I have to start by dispelling misunderstandings to which my title may give rise. In the first place, it is not suggested that Menger, if anybody, has to bear the blame for the incompleteness of the subjectivist movement, and there are few pioneers in the history of thought to whom it is given to witness the completion of what they have set in motion. Secondly, I have to confess that I know of no criterion that would permit us to decide whether a movement of thought has reached its 'end' and is thus 'complete'. Subjectivism has in this century been extended from human preferences to expectations. In years to come it may be extended to the interpretation of so-called information. What, then, does its incompleteness at Menger's time signify?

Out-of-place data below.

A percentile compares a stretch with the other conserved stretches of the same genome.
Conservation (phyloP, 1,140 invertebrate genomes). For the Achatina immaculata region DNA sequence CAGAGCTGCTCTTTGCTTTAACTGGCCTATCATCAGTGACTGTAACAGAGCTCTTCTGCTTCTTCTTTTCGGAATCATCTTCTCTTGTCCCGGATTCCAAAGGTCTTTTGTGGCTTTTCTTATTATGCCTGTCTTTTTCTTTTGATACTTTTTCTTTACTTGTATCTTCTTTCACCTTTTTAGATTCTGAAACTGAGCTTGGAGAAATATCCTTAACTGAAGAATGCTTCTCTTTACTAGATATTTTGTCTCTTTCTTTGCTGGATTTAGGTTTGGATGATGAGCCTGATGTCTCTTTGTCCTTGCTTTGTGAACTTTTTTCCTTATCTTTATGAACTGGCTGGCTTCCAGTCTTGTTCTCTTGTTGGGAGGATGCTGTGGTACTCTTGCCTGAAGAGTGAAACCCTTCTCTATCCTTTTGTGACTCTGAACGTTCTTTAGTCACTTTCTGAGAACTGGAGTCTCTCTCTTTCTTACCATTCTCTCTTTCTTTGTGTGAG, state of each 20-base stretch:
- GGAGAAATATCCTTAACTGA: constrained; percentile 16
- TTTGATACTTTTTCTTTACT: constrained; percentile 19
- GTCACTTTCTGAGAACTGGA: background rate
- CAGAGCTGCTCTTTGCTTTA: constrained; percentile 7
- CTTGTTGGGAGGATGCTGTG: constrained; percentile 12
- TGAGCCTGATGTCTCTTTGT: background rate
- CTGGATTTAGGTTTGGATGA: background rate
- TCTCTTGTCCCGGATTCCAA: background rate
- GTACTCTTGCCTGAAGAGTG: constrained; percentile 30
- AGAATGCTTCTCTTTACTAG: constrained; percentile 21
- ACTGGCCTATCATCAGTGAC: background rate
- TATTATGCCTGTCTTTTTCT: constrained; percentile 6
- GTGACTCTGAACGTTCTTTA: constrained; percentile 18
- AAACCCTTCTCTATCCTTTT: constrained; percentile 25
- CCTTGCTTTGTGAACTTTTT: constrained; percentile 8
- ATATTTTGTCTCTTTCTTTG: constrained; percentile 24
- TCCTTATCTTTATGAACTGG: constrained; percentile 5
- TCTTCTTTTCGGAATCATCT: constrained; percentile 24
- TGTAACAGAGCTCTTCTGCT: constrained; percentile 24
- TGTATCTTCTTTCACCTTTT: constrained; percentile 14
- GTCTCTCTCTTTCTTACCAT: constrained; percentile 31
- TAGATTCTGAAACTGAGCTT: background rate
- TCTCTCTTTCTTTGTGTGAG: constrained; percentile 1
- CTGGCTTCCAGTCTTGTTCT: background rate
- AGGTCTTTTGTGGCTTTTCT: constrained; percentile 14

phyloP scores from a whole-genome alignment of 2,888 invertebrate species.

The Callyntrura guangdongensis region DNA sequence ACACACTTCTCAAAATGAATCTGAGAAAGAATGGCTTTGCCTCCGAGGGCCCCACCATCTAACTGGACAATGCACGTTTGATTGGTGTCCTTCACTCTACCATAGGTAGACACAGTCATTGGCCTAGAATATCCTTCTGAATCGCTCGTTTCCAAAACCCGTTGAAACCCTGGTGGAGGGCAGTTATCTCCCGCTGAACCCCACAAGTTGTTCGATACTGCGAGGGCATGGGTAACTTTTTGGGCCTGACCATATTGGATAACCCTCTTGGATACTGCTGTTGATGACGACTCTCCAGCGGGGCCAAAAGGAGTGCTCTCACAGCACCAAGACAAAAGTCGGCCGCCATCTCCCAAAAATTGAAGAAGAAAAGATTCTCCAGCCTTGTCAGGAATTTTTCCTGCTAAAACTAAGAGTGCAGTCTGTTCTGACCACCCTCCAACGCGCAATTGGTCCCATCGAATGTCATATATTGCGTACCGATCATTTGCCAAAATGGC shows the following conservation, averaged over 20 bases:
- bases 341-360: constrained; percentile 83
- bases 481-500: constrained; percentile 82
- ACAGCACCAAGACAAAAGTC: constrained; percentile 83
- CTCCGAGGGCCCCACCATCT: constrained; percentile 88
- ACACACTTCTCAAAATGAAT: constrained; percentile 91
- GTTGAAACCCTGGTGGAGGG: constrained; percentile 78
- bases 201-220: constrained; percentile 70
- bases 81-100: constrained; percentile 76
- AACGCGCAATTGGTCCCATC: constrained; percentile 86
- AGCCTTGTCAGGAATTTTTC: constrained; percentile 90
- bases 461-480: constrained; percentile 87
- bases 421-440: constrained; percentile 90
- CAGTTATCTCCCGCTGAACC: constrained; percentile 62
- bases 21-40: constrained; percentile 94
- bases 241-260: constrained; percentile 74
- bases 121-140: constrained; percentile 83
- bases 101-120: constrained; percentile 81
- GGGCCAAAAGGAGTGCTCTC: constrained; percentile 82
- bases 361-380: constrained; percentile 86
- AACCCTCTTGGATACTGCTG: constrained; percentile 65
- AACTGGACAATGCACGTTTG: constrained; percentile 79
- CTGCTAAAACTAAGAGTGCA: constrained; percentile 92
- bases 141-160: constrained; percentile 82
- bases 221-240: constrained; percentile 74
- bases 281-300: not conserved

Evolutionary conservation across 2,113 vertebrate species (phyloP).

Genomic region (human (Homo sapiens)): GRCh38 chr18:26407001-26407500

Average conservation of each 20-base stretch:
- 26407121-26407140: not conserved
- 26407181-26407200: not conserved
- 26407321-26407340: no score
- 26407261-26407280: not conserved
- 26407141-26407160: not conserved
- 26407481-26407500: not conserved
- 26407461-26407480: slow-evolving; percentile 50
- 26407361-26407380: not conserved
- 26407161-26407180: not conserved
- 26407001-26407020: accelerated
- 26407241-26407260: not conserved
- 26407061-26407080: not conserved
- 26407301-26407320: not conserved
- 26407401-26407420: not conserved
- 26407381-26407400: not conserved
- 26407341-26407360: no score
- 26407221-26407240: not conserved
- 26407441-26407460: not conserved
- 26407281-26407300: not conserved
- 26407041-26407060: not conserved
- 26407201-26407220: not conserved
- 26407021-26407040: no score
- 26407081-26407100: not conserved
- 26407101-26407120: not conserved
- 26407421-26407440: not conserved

In this paper I am concerned with certain features of Menger's work which appear to have prevented him from carrying his subjectivist intentions quite as far as, in the light of the later development of the train of thought he set in motion, might have been possible; in other words, with certain obstacles to his subjectivist mode of thought that he failed to surmount.
At the Menger Symposium in 1971, Professor Hayek characterized the style of Menger's subjectivism in a memorable passage:
Menger believes that in observing the actions of other persons we are assisted by a capacity of understanding the meaning of such actions in a manner in which we cannot understand physical events. This is closely connected with one of the senses in which at least Menger's followers spoke of the 'subjective' character of their theories, by which they meant, among other things, that they were based on our capacity to